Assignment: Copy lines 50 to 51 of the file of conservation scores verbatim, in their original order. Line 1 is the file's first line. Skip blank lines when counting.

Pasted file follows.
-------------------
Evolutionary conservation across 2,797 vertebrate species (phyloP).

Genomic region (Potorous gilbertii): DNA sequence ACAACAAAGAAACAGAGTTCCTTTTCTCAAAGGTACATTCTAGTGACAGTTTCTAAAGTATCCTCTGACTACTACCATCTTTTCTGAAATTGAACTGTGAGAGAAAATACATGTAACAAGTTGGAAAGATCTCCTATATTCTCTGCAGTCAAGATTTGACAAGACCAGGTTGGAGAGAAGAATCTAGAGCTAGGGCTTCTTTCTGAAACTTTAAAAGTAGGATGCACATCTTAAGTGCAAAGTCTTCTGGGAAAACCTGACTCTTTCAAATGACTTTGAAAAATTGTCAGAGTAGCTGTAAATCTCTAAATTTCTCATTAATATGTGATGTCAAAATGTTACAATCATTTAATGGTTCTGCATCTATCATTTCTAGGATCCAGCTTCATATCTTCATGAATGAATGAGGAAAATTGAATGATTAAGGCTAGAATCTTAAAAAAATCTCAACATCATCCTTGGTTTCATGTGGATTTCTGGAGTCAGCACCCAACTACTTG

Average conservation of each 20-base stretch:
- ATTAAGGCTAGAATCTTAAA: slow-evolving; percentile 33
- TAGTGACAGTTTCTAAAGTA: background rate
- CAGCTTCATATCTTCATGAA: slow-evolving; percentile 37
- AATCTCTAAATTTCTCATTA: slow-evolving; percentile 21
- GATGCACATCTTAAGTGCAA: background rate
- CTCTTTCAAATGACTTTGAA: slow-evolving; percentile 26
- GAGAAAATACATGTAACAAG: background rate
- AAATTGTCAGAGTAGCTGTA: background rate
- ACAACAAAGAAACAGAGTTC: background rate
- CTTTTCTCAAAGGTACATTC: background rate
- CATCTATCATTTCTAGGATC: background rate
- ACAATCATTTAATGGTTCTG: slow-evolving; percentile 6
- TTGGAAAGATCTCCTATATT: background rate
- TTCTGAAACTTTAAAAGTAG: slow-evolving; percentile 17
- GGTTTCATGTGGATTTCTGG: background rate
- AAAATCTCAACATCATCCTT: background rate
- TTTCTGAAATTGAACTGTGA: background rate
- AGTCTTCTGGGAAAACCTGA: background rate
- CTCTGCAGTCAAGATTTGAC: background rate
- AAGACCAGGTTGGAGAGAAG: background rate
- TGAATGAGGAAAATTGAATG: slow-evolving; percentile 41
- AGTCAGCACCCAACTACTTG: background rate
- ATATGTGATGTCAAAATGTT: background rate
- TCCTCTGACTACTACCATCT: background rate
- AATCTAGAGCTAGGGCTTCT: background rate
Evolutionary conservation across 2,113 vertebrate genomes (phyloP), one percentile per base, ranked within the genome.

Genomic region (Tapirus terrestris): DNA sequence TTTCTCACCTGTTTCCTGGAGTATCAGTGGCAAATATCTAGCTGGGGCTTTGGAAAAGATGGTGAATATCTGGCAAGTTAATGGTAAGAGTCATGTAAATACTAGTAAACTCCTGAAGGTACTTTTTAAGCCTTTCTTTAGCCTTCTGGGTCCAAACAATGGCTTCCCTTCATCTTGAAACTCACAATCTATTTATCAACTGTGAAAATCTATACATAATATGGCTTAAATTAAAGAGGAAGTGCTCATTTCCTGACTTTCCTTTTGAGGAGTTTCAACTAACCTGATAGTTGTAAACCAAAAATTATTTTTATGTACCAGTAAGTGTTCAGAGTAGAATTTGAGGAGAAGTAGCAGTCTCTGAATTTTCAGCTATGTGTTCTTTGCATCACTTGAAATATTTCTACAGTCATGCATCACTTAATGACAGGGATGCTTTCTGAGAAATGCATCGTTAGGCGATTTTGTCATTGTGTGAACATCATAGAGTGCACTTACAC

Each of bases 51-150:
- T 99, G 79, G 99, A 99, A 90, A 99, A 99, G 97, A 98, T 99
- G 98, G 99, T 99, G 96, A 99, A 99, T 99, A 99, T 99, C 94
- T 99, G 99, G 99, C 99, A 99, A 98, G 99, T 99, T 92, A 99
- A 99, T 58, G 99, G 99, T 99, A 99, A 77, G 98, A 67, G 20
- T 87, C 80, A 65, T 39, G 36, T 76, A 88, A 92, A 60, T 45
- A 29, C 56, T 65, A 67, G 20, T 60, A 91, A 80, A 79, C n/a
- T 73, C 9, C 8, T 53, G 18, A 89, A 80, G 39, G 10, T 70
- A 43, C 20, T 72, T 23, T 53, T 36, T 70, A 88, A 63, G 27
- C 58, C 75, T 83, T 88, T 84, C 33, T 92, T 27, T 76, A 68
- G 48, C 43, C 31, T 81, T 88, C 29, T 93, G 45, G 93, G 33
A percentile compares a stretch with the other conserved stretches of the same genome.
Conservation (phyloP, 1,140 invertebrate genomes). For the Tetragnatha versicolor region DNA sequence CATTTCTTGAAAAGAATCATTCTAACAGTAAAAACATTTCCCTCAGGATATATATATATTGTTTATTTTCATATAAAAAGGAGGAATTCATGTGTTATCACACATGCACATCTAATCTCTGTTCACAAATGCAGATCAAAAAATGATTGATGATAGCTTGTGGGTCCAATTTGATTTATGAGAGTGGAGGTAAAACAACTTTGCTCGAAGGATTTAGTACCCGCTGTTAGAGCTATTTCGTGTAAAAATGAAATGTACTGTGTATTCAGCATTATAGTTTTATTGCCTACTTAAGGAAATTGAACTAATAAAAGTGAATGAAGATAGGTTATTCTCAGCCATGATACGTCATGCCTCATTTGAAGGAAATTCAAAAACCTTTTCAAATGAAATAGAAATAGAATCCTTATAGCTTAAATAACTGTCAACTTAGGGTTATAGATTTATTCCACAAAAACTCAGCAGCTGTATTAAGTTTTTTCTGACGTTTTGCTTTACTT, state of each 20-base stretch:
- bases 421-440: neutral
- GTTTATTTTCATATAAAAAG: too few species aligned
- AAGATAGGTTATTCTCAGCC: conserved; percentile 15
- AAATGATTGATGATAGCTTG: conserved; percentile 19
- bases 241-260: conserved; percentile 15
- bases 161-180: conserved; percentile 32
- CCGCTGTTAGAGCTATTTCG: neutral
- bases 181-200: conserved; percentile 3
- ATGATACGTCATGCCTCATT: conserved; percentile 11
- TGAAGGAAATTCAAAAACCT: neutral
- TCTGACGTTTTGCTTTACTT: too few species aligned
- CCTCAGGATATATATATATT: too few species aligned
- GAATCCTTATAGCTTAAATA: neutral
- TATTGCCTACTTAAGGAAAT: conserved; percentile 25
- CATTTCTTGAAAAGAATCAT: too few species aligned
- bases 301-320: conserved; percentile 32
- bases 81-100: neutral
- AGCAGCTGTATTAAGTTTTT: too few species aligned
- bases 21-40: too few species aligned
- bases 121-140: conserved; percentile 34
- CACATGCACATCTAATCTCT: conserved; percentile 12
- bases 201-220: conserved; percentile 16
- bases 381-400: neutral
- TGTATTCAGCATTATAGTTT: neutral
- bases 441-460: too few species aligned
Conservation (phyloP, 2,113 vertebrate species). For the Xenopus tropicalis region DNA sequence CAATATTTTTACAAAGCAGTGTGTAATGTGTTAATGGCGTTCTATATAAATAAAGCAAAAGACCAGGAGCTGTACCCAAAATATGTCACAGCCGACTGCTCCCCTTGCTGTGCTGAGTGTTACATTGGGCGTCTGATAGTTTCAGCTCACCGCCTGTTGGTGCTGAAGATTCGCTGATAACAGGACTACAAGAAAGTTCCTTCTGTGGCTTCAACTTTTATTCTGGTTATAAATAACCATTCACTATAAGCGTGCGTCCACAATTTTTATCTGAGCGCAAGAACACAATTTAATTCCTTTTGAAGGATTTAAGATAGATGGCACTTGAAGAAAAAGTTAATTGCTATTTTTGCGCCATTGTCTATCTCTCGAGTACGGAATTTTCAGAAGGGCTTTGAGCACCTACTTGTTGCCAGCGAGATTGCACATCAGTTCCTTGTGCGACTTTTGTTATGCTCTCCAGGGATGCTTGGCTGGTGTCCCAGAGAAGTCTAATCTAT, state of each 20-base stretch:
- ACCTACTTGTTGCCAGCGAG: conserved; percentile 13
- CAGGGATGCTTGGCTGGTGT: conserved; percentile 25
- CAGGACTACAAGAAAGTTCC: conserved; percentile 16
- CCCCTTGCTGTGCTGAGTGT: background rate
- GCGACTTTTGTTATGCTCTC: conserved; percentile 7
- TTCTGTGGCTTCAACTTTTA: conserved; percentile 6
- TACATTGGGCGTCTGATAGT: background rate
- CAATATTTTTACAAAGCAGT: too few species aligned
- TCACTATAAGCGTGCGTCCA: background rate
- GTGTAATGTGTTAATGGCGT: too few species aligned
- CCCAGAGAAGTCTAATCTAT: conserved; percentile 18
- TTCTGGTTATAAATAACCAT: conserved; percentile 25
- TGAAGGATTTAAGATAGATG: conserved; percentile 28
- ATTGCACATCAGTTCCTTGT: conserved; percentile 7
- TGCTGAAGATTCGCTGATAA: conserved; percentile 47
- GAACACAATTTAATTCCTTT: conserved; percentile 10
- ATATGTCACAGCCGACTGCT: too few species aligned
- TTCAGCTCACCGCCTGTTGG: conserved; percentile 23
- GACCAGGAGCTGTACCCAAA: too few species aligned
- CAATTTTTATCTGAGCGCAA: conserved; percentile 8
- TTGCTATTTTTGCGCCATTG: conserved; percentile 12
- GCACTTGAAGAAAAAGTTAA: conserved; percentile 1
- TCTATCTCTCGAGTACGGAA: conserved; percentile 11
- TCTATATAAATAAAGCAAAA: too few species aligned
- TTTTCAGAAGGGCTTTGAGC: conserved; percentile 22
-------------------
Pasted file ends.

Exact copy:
- CCGCTGTTAGAGCTATTTCG: neutral
- bases 181-200: conserved; percentile 3